It's easy being green

"Lane closures for Orange Line start in Ramkhamhaeng", (BP, July 9).

Will there ever be an attempt to keep some major areas of Bangkok sunny and tree lined? Why is in necessary to build more ugly, massive, grey concrete pylons and train stations? It would be cheaper and easier to go the route of the LRT (light rail transit) so popular in so many European, Australian, Canadian and American cities. Tracks could be built 30 or more centimetres above road level with special sections to accommodate vehicles to cross over.

It is as if no one thought out how Bangkok was being planned, and, now, no one seems to care. It's all build, build and build some more, without a thought or concern for either the environment or residents. Who cares if people are inconvenienced? After all, to hell with them. They only live along the train routes. Disgusting, isn't it.

Citizen for Sunshine

Time to get back on track

Re: "Nakhon Ratchasima just 77 mins away", (BP, Jul 12).

Seventy-seven minute travel time can win low-cost carrier (LCC) time, including flying time, check-in, security check, airport access time and so on. So basic train fares can be set higher than 535 baht. There should be accommodation charging equivalent with LCC fares for higher class passengers. Also, cargo trains at slower speeds can be operated in between passenger train schedules. Those two measures will help operating profit.

Contraction and management of passenger station buildings should be handled by third sectors as public and commercial malls and the SRT lend their space for passenger handling. This will decrease initial investment cost.

RH Suga

One from the cesspool

I almost had to laugh at Richard Rees' July 14 letter, "Obama whoppers", opining about the Trump presidency. His missive was right out of the Trump playbook. Was it written by an Oval Office insider using a pen name? Where to start? Every sentence is ridiculously trying to make a swimming pool out of a cesspool. People like Rees had the last laugh on Nov 9 last year, when their (and Russia's) candidate got the top seat. But is it the last laugh?

Trump's campaign was like people with STDs boom booming without condoms. It feels fun for the initial stages but, later, the disease grows and spreads throughout the (political) body. I don't laugh at STDs nor Trump's debilitation of America, but will be glad when the entire cadre of crooks are out on the sidewalk looking for jobs, perhaps parking cars -- though not at any government premises, as none of them could get security clearances.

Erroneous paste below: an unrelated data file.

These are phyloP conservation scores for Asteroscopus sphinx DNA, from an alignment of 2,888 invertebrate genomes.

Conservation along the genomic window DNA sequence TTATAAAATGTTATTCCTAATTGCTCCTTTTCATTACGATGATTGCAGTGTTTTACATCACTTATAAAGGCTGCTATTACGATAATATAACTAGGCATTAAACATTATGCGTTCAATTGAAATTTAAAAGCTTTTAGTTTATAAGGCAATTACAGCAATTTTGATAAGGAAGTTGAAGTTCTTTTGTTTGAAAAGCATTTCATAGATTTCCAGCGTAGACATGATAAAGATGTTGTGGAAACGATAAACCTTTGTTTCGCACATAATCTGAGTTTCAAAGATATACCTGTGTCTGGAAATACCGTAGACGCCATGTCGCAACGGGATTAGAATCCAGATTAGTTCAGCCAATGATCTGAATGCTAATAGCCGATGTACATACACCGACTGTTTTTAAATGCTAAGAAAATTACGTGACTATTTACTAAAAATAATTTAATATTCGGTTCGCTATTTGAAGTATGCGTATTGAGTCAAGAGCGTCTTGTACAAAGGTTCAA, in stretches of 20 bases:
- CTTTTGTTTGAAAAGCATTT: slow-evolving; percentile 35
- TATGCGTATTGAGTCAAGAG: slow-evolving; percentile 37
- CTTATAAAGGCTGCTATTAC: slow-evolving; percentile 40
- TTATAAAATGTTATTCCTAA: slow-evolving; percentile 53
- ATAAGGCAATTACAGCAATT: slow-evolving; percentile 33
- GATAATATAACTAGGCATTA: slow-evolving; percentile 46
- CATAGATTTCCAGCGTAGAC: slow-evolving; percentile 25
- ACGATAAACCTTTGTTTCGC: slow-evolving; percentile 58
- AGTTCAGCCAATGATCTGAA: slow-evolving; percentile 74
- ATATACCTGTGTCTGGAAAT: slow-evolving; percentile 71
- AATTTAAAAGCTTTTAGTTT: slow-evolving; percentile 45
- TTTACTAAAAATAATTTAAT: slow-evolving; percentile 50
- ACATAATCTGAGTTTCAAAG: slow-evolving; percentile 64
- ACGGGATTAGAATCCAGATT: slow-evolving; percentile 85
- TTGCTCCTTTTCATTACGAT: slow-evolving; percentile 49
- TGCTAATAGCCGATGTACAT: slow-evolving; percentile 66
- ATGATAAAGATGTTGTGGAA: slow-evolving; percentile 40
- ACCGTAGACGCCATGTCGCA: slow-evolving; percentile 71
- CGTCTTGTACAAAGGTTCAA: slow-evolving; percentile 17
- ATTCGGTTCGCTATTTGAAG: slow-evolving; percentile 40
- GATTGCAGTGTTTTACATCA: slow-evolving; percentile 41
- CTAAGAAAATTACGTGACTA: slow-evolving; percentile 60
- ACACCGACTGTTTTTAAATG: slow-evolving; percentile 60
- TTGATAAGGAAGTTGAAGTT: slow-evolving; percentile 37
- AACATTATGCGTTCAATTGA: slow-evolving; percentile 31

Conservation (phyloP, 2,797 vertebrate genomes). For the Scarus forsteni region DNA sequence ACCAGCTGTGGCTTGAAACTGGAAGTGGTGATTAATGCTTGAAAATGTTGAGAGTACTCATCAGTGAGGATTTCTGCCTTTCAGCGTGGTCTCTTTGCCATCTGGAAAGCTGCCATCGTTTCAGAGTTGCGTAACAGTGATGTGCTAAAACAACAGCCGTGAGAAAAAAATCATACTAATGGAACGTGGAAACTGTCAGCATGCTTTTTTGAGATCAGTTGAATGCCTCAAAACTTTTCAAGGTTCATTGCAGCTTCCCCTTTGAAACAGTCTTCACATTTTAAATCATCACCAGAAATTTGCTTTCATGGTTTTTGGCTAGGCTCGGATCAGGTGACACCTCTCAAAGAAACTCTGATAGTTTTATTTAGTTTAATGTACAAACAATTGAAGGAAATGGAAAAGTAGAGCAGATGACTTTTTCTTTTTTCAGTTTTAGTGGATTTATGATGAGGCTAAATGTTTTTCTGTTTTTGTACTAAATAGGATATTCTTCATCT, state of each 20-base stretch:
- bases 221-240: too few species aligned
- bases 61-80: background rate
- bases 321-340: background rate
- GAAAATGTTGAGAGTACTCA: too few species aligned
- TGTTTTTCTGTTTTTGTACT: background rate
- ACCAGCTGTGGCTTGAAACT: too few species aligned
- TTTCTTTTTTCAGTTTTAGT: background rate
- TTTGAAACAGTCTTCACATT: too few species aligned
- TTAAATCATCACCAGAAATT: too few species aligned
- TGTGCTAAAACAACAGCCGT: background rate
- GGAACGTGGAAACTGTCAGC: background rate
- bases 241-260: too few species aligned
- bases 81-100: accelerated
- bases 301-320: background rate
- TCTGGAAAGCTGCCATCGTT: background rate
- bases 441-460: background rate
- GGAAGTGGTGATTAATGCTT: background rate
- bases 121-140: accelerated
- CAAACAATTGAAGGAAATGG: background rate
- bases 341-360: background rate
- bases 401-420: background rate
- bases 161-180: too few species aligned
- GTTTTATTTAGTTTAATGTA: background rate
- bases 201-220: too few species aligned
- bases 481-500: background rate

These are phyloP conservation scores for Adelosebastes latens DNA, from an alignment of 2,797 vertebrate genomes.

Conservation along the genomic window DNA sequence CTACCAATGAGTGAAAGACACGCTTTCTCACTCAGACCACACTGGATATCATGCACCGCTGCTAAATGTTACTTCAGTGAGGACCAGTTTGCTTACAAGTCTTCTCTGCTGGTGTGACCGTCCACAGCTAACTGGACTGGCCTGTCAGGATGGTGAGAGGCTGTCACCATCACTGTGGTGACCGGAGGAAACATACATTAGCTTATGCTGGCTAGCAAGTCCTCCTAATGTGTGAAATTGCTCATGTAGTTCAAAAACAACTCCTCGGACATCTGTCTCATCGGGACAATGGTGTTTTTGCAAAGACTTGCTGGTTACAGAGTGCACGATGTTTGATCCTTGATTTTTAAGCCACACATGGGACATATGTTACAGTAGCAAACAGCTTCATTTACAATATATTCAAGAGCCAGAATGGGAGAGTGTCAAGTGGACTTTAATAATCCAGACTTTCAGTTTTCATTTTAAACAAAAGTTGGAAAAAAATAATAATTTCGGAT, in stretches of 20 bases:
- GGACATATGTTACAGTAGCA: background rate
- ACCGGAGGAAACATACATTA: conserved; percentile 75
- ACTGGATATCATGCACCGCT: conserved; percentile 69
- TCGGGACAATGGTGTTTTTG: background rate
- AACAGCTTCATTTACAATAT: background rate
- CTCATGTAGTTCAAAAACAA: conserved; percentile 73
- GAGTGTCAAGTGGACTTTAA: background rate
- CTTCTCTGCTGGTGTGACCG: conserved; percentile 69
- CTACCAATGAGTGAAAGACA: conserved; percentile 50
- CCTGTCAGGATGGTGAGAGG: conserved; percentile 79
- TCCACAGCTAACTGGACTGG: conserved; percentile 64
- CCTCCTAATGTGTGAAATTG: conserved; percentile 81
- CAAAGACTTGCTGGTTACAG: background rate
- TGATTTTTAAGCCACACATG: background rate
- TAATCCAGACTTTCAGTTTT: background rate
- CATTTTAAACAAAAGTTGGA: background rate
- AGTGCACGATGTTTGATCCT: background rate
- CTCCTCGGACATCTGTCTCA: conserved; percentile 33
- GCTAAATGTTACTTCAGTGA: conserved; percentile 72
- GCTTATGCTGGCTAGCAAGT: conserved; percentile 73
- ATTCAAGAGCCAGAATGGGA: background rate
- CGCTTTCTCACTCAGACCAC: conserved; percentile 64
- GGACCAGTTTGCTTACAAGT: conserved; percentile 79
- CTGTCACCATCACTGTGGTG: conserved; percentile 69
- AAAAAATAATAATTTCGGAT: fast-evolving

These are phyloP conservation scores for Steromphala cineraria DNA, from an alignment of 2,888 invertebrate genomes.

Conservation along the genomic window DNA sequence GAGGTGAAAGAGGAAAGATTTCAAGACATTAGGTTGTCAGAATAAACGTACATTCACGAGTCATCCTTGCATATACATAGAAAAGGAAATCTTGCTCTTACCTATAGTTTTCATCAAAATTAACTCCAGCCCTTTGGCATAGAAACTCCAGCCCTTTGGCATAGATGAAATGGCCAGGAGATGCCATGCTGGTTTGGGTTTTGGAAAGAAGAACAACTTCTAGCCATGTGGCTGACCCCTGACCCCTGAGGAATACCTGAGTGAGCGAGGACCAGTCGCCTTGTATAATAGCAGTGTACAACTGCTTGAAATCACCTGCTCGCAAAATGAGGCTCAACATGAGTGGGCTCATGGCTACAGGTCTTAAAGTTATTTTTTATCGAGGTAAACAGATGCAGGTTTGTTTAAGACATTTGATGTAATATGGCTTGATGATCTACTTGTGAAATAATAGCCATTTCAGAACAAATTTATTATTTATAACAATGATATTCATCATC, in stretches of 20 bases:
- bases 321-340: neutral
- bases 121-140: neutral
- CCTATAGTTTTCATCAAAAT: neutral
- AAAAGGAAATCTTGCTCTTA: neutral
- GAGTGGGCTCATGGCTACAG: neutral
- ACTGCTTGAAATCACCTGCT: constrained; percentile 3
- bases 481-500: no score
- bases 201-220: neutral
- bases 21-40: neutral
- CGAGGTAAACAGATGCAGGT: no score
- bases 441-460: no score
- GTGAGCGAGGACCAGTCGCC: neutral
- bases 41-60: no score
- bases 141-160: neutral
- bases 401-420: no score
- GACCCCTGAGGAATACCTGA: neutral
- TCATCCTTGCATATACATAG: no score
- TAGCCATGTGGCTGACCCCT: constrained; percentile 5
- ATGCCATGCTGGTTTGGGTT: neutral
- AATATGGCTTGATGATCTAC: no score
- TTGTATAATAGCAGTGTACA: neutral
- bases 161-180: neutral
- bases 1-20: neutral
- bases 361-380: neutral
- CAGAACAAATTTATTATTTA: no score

Ken Albertsen

I heard that cliche before

The letter from Richard Rees is fairly typical of the tendentious, fallacious, cliche-ridden letters that sometimes follow a critique of Trump in this column. Like many, he brings up the completely irrelevant subject of Hillary Clinton. She's history now, and Trump is the present.

Fallacy number one: Assume that when A attacks B he is thereby supporting B's erstwhile opponent, C. Fallacy number two: Attribute a suspect motive behind the critique in an attempt to invalidate the argument, in this case it's the assumption that the media "can't take defeat politely" and that Charles Blow is driven by personal animosity. Fallacy number three: Attack the writer for what he didn't say, rather than address the points that he did make. Among other things, where was Charles Blow "cheerleading for one side or the other"?

I reread Charles Blow's article after reading Richard's letter, looking for something to justify the description, "hate-filled column." I couldn't see any hate. All I saw was a sustained catalogue of inconsistencies, occasionally interspersed with strongly worded negative terms, unsurprising in an op-ed piece.

Richard's final paragraph undermines his entire position. He writes, "The fourth estate has a duty to keep an eye on government and report its successes and failures honestly." Isn't that precisely what Charles M Blow and others are doing? If Trump successes are conspicuously lacking, that may have more to do with Trump than the journalists who write about him.

Andrew Stewart

Keystone cops fail again

The police failed during their third searching of a room where a woman was supposedly murdered by her German boyfriend. I wonder how police failed to find an 18-inch bloodstain on a mattress. Asked this morning how forensic police failed to find the stain, an officer declined to answer. Does that tell the public anything about police competence? It sure tells the rest of us something.

David James Wong

Foundering in a sea of lies

Sorry Richard, but you have overdosed on Fox.

Trump lies will fill an encyclopaedia. As for the Russian collusion being "nonsense", I would have agreed a short time ago, but now we have proof that there was at least an attempt to collude, after months of lies from the Trump camp.

Farang in Chiang Mai

Monks live the life of Riley

A rather interesting event this afternoon. I took five Thai friends to lunch at a local outdoor restaurant. Five minutes after being seated, two Benzes pulled in, disgorging nine rather plump, well fed-looking monks.

They took over a large table, ordered the best, most expensive items on the menu, then added insult to injury by asking for bottles of beer. The proprietor was reluctant to serve them beer, but one monk became a bit loud and abusive, so beer they wanted, beer they got as well.

My Thai friends were embarrassed and insisted we cancel our orders, which we did, and left to eat elsewhere. So much for the three months of the Buddhist Lent, the temple confinement, the travel restrictions, at least for these guys. Religion has gone down the tubes long ago, but this blatant, ostentatious display was not only embarrassing but disgusting.


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